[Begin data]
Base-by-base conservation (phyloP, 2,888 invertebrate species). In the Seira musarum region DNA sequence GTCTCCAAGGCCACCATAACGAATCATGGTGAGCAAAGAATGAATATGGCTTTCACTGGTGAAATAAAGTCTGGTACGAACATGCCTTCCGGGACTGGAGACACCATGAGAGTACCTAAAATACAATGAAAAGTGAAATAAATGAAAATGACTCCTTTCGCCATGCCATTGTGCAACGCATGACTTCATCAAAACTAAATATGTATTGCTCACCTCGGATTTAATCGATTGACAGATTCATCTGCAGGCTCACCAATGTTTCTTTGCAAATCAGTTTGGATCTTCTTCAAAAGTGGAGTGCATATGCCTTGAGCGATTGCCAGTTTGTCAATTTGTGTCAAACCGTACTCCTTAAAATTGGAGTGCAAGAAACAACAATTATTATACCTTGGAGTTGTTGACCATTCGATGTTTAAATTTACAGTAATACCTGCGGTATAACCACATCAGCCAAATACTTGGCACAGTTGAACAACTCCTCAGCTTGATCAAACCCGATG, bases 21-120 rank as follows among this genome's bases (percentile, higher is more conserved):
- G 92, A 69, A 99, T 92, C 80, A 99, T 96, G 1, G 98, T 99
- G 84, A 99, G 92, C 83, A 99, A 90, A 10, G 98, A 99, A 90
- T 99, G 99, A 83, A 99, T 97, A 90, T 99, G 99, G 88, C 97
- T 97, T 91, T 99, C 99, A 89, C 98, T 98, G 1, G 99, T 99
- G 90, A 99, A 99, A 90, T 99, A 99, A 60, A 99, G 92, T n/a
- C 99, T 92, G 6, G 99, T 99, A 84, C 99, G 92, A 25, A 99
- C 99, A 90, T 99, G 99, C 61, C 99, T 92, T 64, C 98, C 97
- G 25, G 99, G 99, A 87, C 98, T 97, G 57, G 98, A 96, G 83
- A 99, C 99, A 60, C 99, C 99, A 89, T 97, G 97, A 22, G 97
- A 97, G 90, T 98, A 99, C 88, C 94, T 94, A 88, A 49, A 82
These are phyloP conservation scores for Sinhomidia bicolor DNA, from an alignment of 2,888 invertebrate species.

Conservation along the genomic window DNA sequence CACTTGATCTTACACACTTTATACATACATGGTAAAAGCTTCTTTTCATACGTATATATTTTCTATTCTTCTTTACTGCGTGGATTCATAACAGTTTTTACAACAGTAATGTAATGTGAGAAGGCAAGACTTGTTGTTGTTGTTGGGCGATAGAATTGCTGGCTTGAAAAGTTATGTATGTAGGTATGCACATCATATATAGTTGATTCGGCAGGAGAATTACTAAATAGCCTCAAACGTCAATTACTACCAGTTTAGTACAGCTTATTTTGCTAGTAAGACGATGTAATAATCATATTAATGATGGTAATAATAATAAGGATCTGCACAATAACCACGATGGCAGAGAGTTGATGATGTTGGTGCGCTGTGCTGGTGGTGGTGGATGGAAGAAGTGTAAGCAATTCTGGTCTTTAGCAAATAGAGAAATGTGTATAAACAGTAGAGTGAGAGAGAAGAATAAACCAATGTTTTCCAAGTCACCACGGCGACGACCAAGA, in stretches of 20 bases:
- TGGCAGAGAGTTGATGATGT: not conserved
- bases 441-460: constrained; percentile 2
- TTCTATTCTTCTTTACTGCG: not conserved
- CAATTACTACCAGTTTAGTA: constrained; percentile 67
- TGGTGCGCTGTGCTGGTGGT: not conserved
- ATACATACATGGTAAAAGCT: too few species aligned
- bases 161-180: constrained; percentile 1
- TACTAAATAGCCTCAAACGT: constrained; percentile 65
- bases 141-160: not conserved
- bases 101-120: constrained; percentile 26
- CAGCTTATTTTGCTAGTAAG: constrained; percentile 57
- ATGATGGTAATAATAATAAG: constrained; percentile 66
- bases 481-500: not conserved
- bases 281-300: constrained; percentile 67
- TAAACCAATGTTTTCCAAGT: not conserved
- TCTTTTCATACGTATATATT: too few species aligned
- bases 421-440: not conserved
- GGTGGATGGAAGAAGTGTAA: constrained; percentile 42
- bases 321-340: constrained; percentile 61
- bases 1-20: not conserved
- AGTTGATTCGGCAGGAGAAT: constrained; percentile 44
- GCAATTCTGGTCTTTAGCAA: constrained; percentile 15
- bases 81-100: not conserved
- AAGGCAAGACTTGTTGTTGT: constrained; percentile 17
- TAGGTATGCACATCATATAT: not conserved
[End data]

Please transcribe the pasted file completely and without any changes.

Base-by-base conservation (phyloP, 2,888 invertebrate species). In the Seira musarum region DNA sequence GTCTCCAAGGCCACCATAACGAATCATGGTGAGCAAAGAATGAATATGGCTTTCACTGGTGAAATAAAGTCTGGTACGAACATGCCTTCCGGGACTGGAGACACCATGAGAGTACCTAAAATACAATGAAAAGTGAAATAAATGAAAATGACTCCTTTCGCCATGCCATTGTGCAACGCATGACTTCATCAAAACTAAATATGTATTGCTCACCTCGGATTTAATCGATTGACAGATTCATCTGCAGGCTCACCAATGTTTCTTTGCAAATCAGTTTGGATCTTCTTCAAAAGTGGAGTGCATATGCCTTGAGCGATTGCCAGTTTGTCAATTTGTGTCAAACCGTACTCCTTAAAATTGGAGTGCAAGAAACAACAATTATTATACCTTGGAGTTGTTGACCATTCGATGTTTAAATTTACAGTAATACCTGCGGTATAACCACATCAGCCAAATACTTGGCACAGTTGAACAACTCCTCAGCTTGATCAAACCCGATG, bases 21-120 rank as follows among this genome's bases (percentile, higher is more conserved):
- G 92, A 69, A 99, T 92, C 80, A 99, T 96, G 1, G 98, T 99
- G 84, A 99, G 92, C 83, A 99, A 90, A 10, G 98, A 99, A 90
- T 99, G 99, A 83, A 99, T 97, A 90, T 99, G 99, G 88, C 97
- T 97, T 91, T 99, C 99, A 89, C 98, T 98, G 1, G 99, T 99
- G 90, A 99, A 99, A 90, T 99, A 99, A 60, A 99, G 92, T n/a
- C 99, T 92, G 6, G 99, T 99, A 84, C 99, G 92, A 25, A 99
- C 99, A 90, T 99, G 99, C 61, C 99, T 92, T 64, C 98, C 97
- G 25, G 99, G 99, A 87, C 98, T 97, G 57, G 98, A 96, G 83
- A 99, C 99, A 60, C 99, C 99, A 89, T 97, G 97, A 22, G 97
- A 97, G 90, T 98, A 99, C 88, C 94, T 94, A 88, A 49, A 82
These are phyloP conservation scores for Sinhomidia bicolor DNA, from an alignment of 2,888 invertebrate species.

Conservation along the genomic window DNA sequence CACTTGATCTTACACACTTTATACATACATGGTAAAAGCTTCTTTTCATACGTATATATTTTCTATTCTTCTTTACTGCGTGGATTCATAACAGTTTTTACAACAGTAATGTAATGTGAGAAGGCAAGACTTGTTGTTGTTGTTGGGCGATAGAATTGCTGGCTTGAAAAGTTATGTATGTAGGTATGCACATCATATATAGTTGATTCGGCAGGAGAATTACTAAATAGCCTCAAACGTCAATTACTACCAGTTTAGTACAGCTTATTTTGCTAGTAAGACGATGTAATAATCATATTAATGATGGTAATAATAATAAGGATCTGCACAATAACCACGATGGCAGAGAGTTGATGATGTTGGTGCGCTGTGCTGGTGGTGGTGGATGGAAGAAGTGTAAGCAATTCTGGTCTTTAGCAAATAGAGAAATGTGTATAAACAGTAGAGTGAGAGAGAAGAATAAACCAATGTTTTCCAAGTCACCACGGCGACGACCAAGA, in stretches of 20 bases:
- TGGCAGAGAGTTGATGATGT: not conserved
- bases 441-460: constrained; percentile 2
- TTCTATTCTTCTTTACTGCG: not conserved
- CAATTACTACCAGTTTAGTA: constrained; percentile 67
- TGGTGCGCTGTGCTGGTGGT: not conserved
- ATACATACATGGTAAAAGCT: too few species aligned
- bases 161-180: constrained; percentile 1
- TACTAAATAGCCTCAAACGT: constrained; percentile 65
- bases 141-160: not conserved
- bases 101-120: constrained; percentile 26
- CAGCTTATTTTGCTAGTAAG: constrained; percentile 57
- ATGATGGTAATAATAATAAG: constrained; percentile 66
- bases 481-500: not conserved
- bases 281-300: constrained; percentile 67
- TAAACCAATGTTTTCCAAGT: not conserved
- TCTTTTCATACGTATATATT: too few species aligned
- bases 421-440: not conserved
- GGTGGATGGAAGAAGTGTAA: constrained; percentile 42
- bases 321-340: constrained; percentile 61
- bases 1-20: not conserved
- AGTTGATTCGGCAGGAGAAT: constrained; percentile 44
- GCAATTCTGGTCTTTAGCAA: constrained; percentile 15
- bases 81-100: not conserved
- AAGGCAAGACTTGTTGTTGT: constrained; percentile 17
- TAGGTATGCACATCATATAT: not conserved